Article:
Kimi Raikkonen and Red Bull’s Max Verstappen collided on the run down to Turn One before the Finn plowed into the side of pole-sitter Vettel. The German continued only to spin off moments later at Turn Five, his car smashing into the barriers, coolant spewing from its rear.
Both Verstappen’s and Raikkonen’s race was also over — so too was Fernando Alonso’s who got caught up in the incident after making a fast start from P8. The Spaniard limped on before retiring on lap nine.
The resulting carnage flung open a door through which Hamilton gratefully drove, followed by Daniel Ricciardo who would take second place with Hamilton’s Mercedes’ teammate Valtteri Bottas in third.
‘God blessed me today…’
It was the Briton’s 60th win of his career and his seventh of the 2017 season which all means that Hamilton now has a 28-point lead over Vettel with 14 rounds of the 2017 season complete.
“Firstly, I want to congratulate my team,” Hamilton said on the podium. “Yesterday we struggled and we had no idea what was going to happen. Obviously we were fortunate with the Ferraris at the beginning.
“God blessed me today, for sure. Who knew that would happen? It was really unfortunate for Ferrari — I was hoping to race Sebastian at the beginning. But of course it’s better the way it is,” the three-time world champion added.
Debate about who was to blame for the collision started in earnest before the race was over.
Max Verstappen told reporters: “I think Sebastian started squeezing me — maybe he didn’t see Kimi but that’s no excuse,” while Ferrari took a different view, tweeting: “VER took #Kimi7 out and then he went on to #Seb5”
Vettel himself was keen to play down the incident.
“Not ideal is it?” he said, responding the reporters. “I didn’t see that much. I saw Max and then Kimi hitting the side of me. This is how this business is. We move on. I’m sure there will be more opportunities.”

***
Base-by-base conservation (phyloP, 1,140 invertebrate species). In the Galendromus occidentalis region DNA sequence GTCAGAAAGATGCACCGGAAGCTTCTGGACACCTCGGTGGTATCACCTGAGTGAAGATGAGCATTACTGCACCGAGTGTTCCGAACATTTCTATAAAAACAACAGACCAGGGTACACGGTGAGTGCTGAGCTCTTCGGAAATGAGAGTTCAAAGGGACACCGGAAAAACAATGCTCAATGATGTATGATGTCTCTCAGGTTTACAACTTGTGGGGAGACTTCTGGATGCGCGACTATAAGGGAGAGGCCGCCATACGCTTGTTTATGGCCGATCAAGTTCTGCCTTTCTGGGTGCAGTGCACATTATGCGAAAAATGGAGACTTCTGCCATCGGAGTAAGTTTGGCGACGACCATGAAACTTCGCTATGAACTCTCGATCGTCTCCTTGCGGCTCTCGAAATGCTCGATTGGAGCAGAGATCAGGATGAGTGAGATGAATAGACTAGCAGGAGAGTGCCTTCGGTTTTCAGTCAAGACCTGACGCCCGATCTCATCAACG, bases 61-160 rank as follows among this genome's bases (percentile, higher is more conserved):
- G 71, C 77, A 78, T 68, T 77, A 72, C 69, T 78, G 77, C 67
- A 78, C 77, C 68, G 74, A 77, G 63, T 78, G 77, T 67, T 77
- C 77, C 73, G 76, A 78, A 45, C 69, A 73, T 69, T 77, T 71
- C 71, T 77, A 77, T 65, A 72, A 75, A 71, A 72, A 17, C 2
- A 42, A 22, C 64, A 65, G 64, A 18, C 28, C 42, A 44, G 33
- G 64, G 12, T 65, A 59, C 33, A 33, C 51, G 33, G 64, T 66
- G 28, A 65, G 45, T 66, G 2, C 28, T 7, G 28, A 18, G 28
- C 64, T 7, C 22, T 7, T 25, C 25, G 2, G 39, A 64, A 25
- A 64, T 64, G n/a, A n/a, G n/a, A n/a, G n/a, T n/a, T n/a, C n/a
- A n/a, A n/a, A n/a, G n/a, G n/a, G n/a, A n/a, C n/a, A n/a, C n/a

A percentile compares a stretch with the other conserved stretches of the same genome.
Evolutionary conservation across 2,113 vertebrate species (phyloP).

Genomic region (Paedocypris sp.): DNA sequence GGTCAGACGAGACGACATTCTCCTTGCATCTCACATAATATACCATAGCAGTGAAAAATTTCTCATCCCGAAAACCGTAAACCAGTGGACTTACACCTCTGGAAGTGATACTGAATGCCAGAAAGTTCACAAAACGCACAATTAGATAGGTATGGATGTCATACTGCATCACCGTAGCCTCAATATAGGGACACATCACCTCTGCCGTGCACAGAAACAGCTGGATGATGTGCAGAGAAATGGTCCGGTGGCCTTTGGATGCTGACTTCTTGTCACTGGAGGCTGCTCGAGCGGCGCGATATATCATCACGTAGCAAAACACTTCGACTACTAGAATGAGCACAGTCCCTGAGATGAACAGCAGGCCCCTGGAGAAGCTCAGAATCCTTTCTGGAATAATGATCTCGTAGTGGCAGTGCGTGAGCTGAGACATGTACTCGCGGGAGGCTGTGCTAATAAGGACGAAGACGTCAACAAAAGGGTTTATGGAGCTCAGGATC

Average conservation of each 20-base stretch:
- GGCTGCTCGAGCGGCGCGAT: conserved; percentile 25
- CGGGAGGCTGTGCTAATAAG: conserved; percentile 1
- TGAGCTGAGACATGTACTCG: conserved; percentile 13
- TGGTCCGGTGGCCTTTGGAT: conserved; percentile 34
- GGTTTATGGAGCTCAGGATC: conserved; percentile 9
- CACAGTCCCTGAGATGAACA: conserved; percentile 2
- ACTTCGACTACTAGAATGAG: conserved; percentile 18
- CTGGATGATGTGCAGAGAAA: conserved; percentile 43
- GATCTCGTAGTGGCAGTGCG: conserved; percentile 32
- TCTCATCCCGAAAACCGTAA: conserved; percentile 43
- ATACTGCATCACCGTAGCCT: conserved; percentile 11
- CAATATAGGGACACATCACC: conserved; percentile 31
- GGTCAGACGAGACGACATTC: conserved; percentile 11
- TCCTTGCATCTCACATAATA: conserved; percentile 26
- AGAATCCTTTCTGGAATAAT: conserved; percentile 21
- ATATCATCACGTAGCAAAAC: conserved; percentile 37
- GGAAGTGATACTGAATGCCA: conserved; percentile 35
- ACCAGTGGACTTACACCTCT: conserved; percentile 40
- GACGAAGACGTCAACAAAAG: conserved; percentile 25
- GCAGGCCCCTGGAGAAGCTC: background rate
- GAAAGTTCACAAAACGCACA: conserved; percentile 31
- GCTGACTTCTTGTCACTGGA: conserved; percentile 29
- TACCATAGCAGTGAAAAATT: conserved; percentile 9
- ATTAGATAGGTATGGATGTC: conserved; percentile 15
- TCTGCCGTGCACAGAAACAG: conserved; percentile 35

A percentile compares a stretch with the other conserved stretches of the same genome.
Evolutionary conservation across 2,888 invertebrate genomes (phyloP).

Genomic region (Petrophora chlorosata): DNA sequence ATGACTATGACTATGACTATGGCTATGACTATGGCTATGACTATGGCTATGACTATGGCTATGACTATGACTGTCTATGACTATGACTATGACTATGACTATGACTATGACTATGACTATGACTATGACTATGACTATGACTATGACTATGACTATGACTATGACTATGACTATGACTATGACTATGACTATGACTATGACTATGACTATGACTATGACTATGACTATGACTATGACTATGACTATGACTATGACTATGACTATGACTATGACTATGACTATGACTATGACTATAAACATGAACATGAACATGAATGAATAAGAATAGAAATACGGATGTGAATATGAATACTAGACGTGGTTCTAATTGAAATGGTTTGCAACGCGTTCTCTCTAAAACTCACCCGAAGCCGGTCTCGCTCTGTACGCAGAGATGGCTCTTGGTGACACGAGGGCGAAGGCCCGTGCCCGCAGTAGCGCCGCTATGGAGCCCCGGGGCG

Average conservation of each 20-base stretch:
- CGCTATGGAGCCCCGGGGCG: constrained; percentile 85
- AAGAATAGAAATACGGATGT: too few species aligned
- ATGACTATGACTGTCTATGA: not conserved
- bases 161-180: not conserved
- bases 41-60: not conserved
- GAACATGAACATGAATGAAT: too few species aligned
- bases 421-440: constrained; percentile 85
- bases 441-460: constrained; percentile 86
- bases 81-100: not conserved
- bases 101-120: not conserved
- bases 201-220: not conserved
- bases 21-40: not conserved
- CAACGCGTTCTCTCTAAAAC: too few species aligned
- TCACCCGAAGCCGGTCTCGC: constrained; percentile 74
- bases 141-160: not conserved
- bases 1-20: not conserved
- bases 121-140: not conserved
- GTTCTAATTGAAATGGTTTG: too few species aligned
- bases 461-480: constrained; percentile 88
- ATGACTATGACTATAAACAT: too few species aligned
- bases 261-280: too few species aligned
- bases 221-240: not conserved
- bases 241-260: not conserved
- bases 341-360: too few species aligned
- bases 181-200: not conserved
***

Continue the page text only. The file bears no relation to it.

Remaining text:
Daniel Ricciardo, Verstappen’s teammate chose, perhaps wisely, to sit on the fence.
“I kind of watched the chaos in front of me — I was fortunate enough to have a bad start. It looked like three going into one, but I don’t know who was to blame.”
Hamilton on cruise control
Never before in the 10-year history of the Singapore Grand Prix had rain affected the night race, but a deluge before sundown served notice of what a difficult night might be in store.
The rain cleared only to return 15 minutes before lights out, forcing drivers to switch to intermediate tires and full wets while waiting on the start grid.
The added grip was little help to Verstappen and Raikkonen as they slipped up, and into each other as they fought over the same piece of track.
It was an unexpected blessing for Hamilton who, with both Ferrari drivers out and only one Red Bull to deal with, controlled the race as the rain relented and the track dried out.
The Briton easily kept Ricciardo at arm’s length even when the Safety Car inevitably came out as members of the chasing pack slid into the barriers — in all, eight drivers retired.
Hamilton took the checkered flag after two hours with 58 laps of the scheduled 61 complete — motorsport’s world governing body, the FIA, stipulate that a race can last a maximum of 120 minutes.
Further down the field, Carlos Sainz finished fourth, with Sergio Perez and Jolyon Palmer following on behind.
Palmer’s first points of the season may stand him in good stead as he looks to find another seat next year after recently being axed by Renault in favor of Sainz.
Sainz battled with his future Renault teammate Nico Hulkenberg for most of the race before the German was forced to retire.
Ferrari and Vettel will need all the podiums they can get in the remaining six races starting at Malaysia in two weeks’ time.
Vettel has a good record at the Sepang International Circuit with four wins compared to Hamilton’s one. But after Spa, then Monza and now a win in Singapore, the Briton has momentum and perhaps the racing gods on his side as the season enters the final straight.